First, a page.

Short Eared Owl, Holy Island.

Short Eared Owl, Holy Island.

Happiness is……..a buzzard flying over my house.

buzzard Walter Baxter

buzzard
Walter Baxter

Just had a buzzard fly over my house, in the middle of urban Medway. It circled above on a rising thermal, hunting for what, I do not know.

I wanted to shout out across the gardens.

“Look, a buzzard, the wild is back in town.”

but restrained myself knowing that the neighbours already find my antics strange enough.

A year in the life of an envrionmental consultant

P1010173

Just what does an environmental consultant do all year? Before I set up my own business I wasn’t so sure but, twelve very busy months later and I think I can tell you. We have run community work parties, written river restoration reports and catchment plans, spent many dawn mornings on the marshes surveying waders, searched for water voles, advised on wetland management and completed a major review for the Internal Drainage Board. We now have a few weeks to take a deep breath and prepare for the year ahead.

So, if you ever fancied setting up as a consultant then follow my year ahead and see just how it is done.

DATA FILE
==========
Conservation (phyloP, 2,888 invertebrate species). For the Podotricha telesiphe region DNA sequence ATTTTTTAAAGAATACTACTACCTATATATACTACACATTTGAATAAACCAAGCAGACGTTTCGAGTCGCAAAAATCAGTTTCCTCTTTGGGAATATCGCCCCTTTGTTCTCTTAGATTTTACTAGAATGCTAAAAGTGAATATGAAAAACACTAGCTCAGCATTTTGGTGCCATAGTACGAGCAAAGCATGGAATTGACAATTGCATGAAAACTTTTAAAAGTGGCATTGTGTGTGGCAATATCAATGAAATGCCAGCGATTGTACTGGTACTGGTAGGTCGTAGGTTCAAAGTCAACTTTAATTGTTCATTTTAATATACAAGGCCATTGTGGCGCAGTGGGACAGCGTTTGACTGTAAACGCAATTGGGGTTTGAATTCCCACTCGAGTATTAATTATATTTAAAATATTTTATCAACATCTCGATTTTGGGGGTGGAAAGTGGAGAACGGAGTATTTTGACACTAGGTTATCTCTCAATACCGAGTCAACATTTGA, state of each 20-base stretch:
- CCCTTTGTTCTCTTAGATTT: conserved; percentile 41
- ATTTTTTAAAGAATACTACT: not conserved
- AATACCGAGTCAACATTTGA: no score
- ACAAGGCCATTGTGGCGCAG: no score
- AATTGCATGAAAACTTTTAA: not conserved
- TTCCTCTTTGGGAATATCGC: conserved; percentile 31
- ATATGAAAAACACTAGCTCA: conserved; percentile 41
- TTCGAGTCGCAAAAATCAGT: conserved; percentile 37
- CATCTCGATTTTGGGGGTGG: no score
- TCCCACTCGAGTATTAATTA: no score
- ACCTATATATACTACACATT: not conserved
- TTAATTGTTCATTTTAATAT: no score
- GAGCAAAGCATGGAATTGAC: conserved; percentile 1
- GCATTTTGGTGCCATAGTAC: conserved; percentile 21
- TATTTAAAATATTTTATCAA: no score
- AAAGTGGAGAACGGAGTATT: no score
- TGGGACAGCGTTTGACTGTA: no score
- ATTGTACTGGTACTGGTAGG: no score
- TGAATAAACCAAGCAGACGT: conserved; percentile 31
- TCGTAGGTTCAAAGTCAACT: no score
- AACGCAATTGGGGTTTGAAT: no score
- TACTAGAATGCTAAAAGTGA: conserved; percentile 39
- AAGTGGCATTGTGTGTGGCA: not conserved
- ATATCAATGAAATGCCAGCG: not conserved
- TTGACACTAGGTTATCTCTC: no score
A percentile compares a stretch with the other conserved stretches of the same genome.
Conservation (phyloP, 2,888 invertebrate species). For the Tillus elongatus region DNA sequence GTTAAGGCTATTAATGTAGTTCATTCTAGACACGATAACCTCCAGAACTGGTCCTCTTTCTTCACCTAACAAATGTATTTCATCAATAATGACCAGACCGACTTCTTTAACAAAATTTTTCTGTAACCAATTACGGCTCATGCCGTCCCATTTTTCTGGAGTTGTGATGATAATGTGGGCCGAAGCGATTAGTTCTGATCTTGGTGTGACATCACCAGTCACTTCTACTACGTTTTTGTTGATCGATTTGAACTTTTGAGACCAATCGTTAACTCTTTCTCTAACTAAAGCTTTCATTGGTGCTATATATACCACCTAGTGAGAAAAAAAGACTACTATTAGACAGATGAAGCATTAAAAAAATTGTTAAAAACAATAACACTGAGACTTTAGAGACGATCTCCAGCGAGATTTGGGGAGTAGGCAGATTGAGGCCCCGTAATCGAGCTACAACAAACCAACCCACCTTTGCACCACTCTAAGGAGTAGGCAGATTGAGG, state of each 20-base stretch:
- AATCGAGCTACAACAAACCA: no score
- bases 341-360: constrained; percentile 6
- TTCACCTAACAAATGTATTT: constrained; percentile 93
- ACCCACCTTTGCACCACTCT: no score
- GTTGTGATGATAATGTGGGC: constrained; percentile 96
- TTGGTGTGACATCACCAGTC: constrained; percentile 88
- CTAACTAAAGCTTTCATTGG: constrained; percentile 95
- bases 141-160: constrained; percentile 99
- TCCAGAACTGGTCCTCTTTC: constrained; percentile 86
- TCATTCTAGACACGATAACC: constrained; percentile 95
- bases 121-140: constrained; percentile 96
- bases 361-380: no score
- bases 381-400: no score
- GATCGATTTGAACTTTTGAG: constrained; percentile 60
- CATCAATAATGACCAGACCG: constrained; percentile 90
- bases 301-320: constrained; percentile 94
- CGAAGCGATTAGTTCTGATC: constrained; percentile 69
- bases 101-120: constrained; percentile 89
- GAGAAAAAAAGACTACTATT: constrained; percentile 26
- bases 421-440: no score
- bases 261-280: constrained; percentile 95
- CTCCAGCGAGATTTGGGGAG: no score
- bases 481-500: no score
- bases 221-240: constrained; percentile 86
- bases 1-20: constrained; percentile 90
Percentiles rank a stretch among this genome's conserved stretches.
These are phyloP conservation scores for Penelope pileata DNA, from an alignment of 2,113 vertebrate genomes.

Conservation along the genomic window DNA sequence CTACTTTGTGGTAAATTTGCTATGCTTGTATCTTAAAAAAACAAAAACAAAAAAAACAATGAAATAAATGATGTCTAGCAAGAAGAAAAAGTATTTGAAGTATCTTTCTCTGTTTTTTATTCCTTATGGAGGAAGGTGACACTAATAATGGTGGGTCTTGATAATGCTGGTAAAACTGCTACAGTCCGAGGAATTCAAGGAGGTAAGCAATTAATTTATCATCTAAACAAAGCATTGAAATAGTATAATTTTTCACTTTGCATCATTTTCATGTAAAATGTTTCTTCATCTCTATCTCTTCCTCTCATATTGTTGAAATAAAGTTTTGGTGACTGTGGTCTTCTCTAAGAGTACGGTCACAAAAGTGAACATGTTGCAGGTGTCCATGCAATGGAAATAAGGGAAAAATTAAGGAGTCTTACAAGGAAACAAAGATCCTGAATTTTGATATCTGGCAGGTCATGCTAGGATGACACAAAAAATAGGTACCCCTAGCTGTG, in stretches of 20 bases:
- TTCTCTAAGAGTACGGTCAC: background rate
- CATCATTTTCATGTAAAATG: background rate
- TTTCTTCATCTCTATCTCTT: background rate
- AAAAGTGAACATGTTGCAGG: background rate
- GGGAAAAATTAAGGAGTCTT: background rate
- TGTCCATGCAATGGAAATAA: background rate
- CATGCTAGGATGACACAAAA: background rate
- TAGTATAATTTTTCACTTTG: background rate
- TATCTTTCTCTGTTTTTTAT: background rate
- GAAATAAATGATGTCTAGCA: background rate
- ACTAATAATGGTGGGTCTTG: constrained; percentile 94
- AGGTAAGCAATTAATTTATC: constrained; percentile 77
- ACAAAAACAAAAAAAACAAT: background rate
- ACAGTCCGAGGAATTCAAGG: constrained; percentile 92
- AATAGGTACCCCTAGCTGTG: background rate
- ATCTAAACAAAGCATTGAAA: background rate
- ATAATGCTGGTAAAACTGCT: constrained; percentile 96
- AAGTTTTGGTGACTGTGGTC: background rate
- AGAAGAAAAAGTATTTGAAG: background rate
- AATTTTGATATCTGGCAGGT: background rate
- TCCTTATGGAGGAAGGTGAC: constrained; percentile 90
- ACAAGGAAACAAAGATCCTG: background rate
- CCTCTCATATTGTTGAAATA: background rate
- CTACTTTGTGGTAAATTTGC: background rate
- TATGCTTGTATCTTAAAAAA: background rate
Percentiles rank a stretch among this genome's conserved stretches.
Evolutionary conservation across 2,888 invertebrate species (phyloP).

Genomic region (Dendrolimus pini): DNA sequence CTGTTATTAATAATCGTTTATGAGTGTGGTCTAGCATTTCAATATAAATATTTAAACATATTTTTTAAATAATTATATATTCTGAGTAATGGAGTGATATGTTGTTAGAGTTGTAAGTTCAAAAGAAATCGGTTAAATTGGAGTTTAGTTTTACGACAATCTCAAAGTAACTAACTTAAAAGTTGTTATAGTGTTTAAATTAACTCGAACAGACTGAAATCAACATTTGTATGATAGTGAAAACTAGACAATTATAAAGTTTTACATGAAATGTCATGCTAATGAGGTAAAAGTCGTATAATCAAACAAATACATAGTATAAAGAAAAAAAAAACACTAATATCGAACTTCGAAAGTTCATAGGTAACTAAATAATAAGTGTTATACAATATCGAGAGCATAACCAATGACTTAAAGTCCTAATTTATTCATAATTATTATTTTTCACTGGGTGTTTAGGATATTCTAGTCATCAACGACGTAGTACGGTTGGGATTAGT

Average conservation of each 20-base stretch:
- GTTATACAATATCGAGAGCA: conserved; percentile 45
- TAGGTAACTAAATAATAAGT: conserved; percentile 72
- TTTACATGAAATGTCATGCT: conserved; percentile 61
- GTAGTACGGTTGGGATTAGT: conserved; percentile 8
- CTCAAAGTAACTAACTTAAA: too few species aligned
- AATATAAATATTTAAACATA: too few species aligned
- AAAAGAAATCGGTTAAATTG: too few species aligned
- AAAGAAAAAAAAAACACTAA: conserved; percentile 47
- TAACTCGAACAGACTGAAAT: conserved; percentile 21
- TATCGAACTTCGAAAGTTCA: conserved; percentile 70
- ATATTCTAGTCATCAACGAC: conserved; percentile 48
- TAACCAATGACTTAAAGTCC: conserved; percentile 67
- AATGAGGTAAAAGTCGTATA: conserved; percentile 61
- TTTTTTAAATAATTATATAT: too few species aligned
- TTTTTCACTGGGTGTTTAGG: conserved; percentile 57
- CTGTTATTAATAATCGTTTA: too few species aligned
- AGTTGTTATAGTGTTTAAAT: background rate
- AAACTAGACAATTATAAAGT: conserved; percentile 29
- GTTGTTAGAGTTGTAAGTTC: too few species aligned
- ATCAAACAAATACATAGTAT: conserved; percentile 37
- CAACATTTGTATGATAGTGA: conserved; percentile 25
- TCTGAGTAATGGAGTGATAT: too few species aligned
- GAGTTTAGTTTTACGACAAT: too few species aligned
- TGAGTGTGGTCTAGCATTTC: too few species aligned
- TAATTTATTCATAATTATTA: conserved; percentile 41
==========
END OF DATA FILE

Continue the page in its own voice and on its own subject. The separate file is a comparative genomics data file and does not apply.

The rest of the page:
September 2015

September is the end of the survey season, time to consolidate all those records and prepare for the autumn ahead.

September has been our busiest month so far. It began by meeting Natural England to talk over plans for farming advisory visits, which we are set to undertake over the next few months. We had spent the spring counting lapwings and redshanks at farms across the North Kent Marshes. In April the fields were full of plummeting and wheeling birds but as spring turned to summer and the grass grew, the numbers of waders fell and the birds failed to breed.

lapwing ruffling feathersBreeding waders need two things, water and short grass, get this equation right and numbers will grow. Following years of catastrophic decline for lapwings and redshanks we need to turn things around and, on the grazing marshes of North Kent, we have a real chance to do that. Over the next few months we will be visiting landowners, walking the fields and coming up with management plans to ensure that, next year, these birds arrive, and stay and successfully breed.